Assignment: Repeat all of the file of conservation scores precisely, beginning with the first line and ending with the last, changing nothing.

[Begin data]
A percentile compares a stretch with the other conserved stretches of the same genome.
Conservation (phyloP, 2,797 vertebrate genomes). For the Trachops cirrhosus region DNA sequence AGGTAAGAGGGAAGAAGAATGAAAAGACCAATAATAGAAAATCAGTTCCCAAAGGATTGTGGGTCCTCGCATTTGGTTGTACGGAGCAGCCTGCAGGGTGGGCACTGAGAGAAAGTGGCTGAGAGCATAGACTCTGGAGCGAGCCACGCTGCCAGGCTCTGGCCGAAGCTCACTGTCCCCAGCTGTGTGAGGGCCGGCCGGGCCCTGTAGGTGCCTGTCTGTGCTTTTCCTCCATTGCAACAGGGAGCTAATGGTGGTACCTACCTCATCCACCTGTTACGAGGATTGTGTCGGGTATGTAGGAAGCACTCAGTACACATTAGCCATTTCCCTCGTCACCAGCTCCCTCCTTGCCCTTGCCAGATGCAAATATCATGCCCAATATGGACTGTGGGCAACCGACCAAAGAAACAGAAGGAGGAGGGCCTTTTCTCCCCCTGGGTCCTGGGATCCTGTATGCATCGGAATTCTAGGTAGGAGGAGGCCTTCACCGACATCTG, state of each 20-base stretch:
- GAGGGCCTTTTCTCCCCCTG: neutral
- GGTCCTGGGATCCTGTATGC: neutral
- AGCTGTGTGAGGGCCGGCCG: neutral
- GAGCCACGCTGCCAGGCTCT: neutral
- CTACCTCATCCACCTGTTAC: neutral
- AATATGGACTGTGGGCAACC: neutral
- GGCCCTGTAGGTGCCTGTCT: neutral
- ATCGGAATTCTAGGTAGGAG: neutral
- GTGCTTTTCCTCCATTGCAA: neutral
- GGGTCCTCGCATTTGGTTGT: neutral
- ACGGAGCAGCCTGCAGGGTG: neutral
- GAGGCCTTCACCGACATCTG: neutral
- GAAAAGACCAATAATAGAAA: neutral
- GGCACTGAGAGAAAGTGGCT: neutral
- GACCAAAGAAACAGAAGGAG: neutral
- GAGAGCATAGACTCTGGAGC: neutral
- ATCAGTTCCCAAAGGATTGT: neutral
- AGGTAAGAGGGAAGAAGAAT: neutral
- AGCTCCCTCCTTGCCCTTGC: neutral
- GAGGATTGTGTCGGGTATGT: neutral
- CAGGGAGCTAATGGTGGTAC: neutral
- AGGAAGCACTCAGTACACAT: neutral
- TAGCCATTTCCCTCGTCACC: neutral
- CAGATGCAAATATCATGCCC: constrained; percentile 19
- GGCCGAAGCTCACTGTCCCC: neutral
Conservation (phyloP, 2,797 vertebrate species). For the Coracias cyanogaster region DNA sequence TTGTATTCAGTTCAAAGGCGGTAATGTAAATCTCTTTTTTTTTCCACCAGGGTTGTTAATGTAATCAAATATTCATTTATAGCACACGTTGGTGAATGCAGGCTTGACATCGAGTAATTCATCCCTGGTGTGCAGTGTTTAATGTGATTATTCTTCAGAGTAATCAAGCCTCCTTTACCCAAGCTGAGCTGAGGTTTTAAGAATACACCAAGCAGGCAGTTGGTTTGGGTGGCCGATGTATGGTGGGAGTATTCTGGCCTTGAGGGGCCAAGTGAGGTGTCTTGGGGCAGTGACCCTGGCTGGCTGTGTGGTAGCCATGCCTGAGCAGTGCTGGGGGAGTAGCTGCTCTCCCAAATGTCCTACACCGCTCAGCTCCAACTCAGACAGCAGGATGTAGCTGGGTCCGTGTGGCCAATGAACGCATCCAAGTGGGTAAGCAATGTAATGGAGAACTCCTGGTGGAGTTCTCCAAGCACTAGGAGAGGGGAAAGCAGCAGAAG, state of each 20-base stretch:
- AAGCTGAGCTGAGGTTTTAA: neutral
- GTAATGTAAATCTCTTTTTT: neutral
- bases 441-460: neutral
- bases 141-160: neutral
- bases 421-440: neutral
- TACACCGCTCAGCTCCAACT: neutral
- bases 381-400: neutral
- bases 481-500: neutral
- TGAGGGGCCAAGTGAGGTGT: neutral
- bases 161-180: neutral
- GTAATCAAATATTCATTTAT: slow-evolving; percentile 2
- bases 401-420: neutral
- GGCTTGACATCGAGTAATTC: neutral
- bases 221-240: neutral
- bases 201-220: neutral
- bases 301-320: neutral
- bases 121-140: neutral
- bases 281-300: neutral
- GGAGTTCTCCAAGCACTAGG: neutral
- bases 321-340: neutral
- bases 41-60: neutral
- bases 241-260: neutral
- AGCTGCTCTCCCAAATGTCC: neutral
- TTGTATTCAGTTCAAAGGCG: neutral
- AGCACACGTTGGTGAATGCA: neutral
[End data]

A percentile compares a stretch with the other conserved stretches of the same genome.
Conservation (phyloP, 2,797 vertebrate genomes). For the Trachops cirrhosus region DNA sequence AGGTAAGAGGGAAGAAGAATGAAAAGACCAATAATAGAAAATCAGTTCCCAAAGGATTGTGGGTCCTCGCATTTGGTTGTACGGAGCAGCCTGCAGGGTGGGCACTGAGAGAAAGTGGCTGAGAGCATAGACTCTGGAGCGAGCCACGCTGCCAGGCTCTGGCCGAAGCTCACTGTCCCCAGCTGTGTGAGGGCCGGCCGGGCCCTGTAGGTGCCTGTCTGTGCTTTTCCTCCATTGCAACAGGGAGCTAATGGTGGTACCTACCTCATCCACCTGTTACGAGGATTGTGTCGGGTATGTAGGAAGCACTCAGTACACATTAGCCATTTCCCTCGTCACCAGCTCCCTCCTTGCCCTTGCCAGATGCAAATATCATGCCCAATATGGACTGTGGGCAACCGACCAAAGAAACAGAAGGAGGAGGGCCTTTTCTCCCCCTGGGTCCTGGGATCCTGTATGCATCGGAATTCTAGGTAGGAGGAGGCCTTCACCGACATCTG, state of each 20-base stretch:
- GAGGGCCTTTTCTCCCCCTG: neutral
- GGTCCTGGGATCCTGTATGC: neutral
- AGCTGTGTGAGGGCCGGCCG: neutral
- GAGCCACGCTGCCAGGCTCT: neutral
- CTACCTCATCCACCTGTTAC: neutral
- AATATGGACTGTGGGCAACC: neutral
- GGCCCTGTAGGTGCCTGTCT: neutral
- ATCGGAATTCTAGGTAGGAG: neutral
- GTGCTTTTCCTCCATTGCAA: neutral
- GGGTCCTCGCATTTGGTTGT: neutral
- ACGGAGCAGCCTGCAGGGTG: neutral
- GAGGCCTTCACCGACATCTG: neutral
- GAAAAGACCAATAATAGAAA: neutral
- GGCACTGAGAGAAAGTGGCT: neutral
- GACCAAAGAAACAGAAGGAG: neutral
- GAGAGCATAGACTCTGGAGC: neutral
- ATCAGTTCCCAAAGGATTGT: neutral
- AGGTAAGAGGGAAGAAGAAT: neutral
- AGCTCCCTCCTTGCCCTTGC: neutral
- GAGGATTGTGTCGGGTATGT: neutral
- CAGGGAGCTAATGGTGGTAC: neutral
- AGGAAGCACTCAGTACACAT: neutral
- TAGCCATTTCCCTCGTCACC: neutral
- CAGATGCAAATATCATGCCC: constrained; percentile 19
- GGCCGAAGCTCACTGTCCCC: neutral
Conservation (phyloP, 2,797 vertebrate species). For the Coracias cyanogaster region DNA sequence TTGTATTCAGTTCAAAGGCGGTAATGTAAATCTCTTTTTTTTTCCACCAGGGTTGTTAATGTAATCAAATATTCATTTATAGCACACGTTGGTGAATGCAGGCTTGACATCGAGTAATTCATCCCTGGTGTGCAGTGTTTAATGTGATTATTCTTCAGAGTAATCAAGCCTCCTTTACCCAAGCTGAGCTGAGGTTTTAAGAATACACCAAGCAGGCAGTTGGTTTGGGTGGCCGATGTATGGTGGGAGTATTCTGGCCTTGAGGGGCCAAGTGAGGTGTCTTGGGGCAGTGACCCTGGCTGGCTGTGTGGTAGCCATGCCTGAGCAGTGCTGGGGGAGTAGCTGCTCTCCCAAATGTCCTACACCGCTCAGCTCCAACTCAGACAGCAGGATGTAGCTGGGTCCGTGTGGCCAATGAACGCATCCAAGTGGGTAAGCAATGTAATGGAGAACTCCTGGTGGAGTTCTCCAAGCACTAGGAGAGGGGAAAGCAGCAGAAG, state of each 20-base stretch:
- AAGCTGAGCTGAGGTTTTAA: neutral
- GTAATGTAAATCTCTTTTTT: neutral
- bases 441-460: neutral
- bases 141-160: neutral
- bases 421-440: neutral
- TACACCGCTCAGCTCCAACT: neutral
- bases 381-400: neutral
- bases 481-500: neutral
- TGAGGGGCCAAGTGAGGTGT: neutral
- bases 161-180: neutral
- GTAATCAAATATTCATTTAT: slow-evolving; percentile 2
- bases 401-420: neutral
- GGCTTGACATCGAGTAATTC: neutral
- bases 221-240: neutral
- bases 201-220: neutral
- bases 301-320: neutral
- bases 121-140: neutral
- bases 281-300: neutral
- GGAGTTCTCCAAGCACTAGG: neutral
- bases 321-340: neutral
- bases 41-60: neutral
- bases 241-260: neutral
- AGCTGCTCTCCCAAATGTCC: neutral
- TTGTATTCAGTTCAAAGGCG: neutral
- AGCACACGTTGGTGAATGCA: neutral